FDA Alerts Public of Serious Adverse Event with Psoriasis Drug Raptiva

The Food and Drug Administration has issued a public health advisory concerning three confirmed, and one possible report of progressive multifocal leukoencephalopathy (PML), a rare brain infection, in patients using the psoriasis drug Raptiva (efalizumab). Three of those patients have died. All four patients were treated with the drug for more than three years. None of the patients were receiving other treatments that suppress the immune system.

In October 2008, the product labeling for Raptiva was revised to highlight in a boxed warning the risks of life-threatening infections, including PML. At that time, FDA directed Genentech, the manufacturer, to develop a risk evaluation and mitigation strategy (REMS) to include a medication guide to educate patients about the drug's risks.

Raptiva is a once-weekly injection approved for adults with moderate to severe plaque psoriasis who are candidates for systemic (whole body) therapy or phototherapy. The drug works by suppressing T-cells (blood cells that help fight infection) in the immune system. These cells, when activated, migrate to the skin and cause inflammation which results in the red, inflamed, and scaly patches of skin, which is associated with psoriasis. By suppressing T-cells, Raptiva decreases the function of the immune system which increases a patient's susceptibility to infections.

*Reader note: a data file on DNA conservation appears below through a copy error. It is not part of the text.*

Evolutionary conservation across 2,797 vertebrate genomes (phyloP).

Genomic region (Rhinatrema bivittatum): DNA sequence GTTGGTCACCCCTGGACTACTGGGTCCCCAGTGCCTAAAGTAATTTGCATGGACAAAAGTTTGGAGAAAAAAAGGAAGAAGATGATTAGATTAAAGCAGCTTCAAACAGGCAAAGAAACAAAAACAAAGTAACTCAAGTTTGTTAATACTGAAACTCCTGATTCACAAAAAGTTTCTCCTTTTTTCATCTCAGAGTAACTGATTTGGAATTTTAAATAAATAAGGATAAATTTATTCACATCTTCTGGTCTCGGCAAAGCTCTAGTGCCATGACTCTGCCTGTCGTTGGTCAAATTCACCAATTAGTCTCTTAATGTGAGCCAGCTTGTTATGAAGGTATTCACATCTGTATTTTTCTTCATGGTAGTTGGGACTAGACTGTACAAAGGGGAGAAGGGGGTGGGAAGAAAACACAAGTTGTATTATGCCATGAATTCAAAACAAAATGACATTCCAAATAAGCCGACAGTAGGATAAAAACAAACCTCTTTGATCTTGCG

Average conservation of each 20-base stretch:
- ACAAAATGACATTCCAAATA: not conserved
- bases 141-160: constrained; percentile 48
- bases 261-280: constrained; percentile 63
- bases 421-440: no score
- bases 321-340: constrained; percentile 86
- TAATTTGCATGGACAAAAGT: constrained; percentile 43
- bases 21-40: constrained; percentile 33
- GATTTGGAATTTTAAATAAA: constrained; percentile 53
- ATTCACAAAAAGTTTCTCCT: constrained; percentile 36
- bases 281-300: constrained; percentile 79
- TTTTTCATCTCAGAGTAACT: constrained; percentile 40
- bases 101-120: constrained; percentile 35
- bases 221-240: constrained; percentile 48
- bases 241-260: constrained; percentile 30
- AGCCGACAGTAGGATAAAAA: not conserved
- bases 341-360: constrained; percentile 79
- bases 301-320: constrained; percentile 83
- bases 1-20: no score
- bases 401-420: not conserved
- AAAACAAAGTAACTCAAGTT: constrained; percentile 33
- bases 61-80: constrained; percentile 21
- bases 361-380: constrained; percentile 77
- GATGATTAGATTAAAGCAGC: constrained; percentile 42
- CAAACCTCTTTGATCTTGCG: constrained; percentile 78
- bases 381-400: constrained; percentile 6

FDA said it is reviewing this latest information and will take appropriate steps to:

  • ensure that the risks of Raptiva do not outweigh its benefits;
  • that patients prescribed Raptiva are clearly informed of the signs and symptoms of PML; and
  • that health care professionals carefully monitor patients for the possible development of PML.

PML is caused by a virus that affects the central nervous system. It usually occurs in people whose immune systems have been severely weakened and leads to an irreversible decline in neurologic function and death. Symptoms may include unusual weakness, loss of coordination, changes in vision, difficulty speaking, and personality changes. There is no known effective prevention or treatment.

Psoriasis is a chronic disease, for which a number of effective therapeutic options are available, including four other approved biologic agents, ultraviolent light therapy, and the drugs cyclosporine, acitretin, and methotrexate. Generally, treatment for psoriasis patients involves a rotation of therapies.

FDA strongly recommends that health care professionals carefully monitor patients on Raptiva, as well as those who have discontinued the drug, for any signs or symptoms of neurologic disease, and that they periodically reassess the benefits of continued treatment. Patients should be aware of the symptoms of PML and contact their health care professionals immediately if they experience any such symptoms.

Health care professionals and consumers may report serious adverse events (side effects) or product quality problems with the use of this product to FDA's MedWatch Adverse Event Reporting program at www.fda.gov/MedWatch/report.htm.

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